The Earth's Record of Climate
Subject: Environmental Science:Global Change and Climate:Climate Change, Geoscience:Atmospheric Science:Climate Change, Climatology
Resource Type: Course Information:Goals/Syllabi
Special Interest: Complex Systems
Grade Level: College Lower (13-14)
Ready for Use: Course Goals Only
Theme: Teach the Earth:Incorporating Societal Issues:Climate Change, Teach the Earth:Course Topics:Environmental Science, Atmospheric Science
Course Type: Entry Level:Global Change
By the end of this course, students should be able to:
- Collect and access data from sources such as the internet, analyze these data sets, make interpretations, and make comparisons between different data sets.
- Use different types of geological evidence (including sediment and rock types, fossils, and geochemical data) to make an interpretation of the geological and climate-related history of a given region.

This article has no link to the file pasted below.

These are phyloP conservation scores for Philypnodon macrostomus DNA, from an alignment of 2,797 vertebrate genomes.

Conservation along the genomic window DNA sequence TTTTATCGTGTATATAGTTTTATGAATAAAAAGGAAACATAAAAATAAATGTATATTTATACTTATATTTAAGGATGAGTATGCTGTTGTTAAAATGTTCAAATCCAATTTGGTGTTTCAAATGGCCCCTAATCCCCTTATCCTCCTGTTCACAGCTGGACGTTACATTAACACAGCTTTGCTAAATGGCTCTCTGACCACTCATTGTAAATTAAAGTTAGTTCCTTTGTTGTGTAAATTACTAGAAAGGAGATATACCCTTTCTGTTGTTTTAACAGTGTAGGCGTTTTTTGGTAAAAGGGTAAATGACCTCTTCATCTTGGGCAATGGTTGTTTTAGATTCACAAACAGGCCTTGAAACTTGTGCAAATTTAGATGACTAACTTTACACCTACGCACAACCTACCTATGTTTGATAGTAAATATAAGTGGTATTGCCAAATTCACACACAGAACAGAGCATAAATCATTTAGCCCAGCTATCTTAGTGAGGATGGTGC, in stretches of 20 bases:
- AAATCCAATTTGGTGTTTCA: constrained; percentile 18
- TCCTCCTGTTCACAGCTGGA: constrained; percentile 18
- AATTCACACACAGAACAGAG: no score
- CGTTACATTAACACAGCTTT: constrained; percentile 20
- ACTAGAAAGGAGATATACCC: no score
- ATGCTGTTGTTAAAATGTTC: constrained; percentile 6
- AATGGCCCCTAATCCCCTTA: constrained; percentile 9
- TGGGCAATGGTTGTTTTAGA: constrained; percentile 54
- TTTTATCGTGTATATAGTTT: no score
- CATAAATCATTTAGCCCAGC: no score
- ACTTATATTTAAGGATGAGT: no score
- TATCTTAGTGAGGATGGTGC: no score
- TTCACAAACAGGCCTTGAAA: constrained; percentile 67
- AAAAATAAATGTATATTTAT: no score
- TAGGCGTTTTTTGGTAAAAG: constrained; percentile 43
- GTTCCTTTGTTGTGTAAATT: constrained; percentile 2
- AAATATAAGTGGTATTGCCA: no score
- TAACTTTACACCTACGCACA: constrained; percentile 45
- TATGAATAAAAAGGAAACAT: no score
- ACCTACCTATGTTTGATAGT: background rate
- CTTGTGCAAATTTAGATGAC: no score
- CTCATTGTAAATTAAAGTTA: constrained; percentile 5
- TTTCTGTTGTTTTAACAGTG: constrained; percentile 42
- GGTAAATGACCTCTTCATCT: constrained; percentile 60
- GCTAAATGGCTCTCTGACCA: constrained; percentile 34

- Evaluate climate-related arguments and information in scientific articles and the mainstream media.
How course activities and course structure help students achieve these goals:
Goals 1 and 2: Labs and in-class activities have students gather and work with data from accredited climate and paleoclimate data sources. Several activities require students to access, analyze, and interpret data (such ad marine and ice core d18O). This provides students with an introduction to the way earth scientists make interpretations with the various "clues" available to them. Students often work together in lab and in-class activities. A final lab examination challenges students to work in pairs and use the skills they have developed to interpret the paleoclimate history of a realistic (but fictional) region using various types of information.
Goal 3: Throughout the course students are assigned short articles on climate change from the technical literature, from less technical scientific literature (such as Scientific American), and from the mainstream news media. Students are required to give written responses that explore the key ideas in the articles and their thoughts about the content. These readings include material by well-known climate contrarians. We often discuss the readings as a larger group in class.
- Using Excel and other software to work with data.
- Effectively using the internet as a source for scientific information.
- Working in groups to solve problem.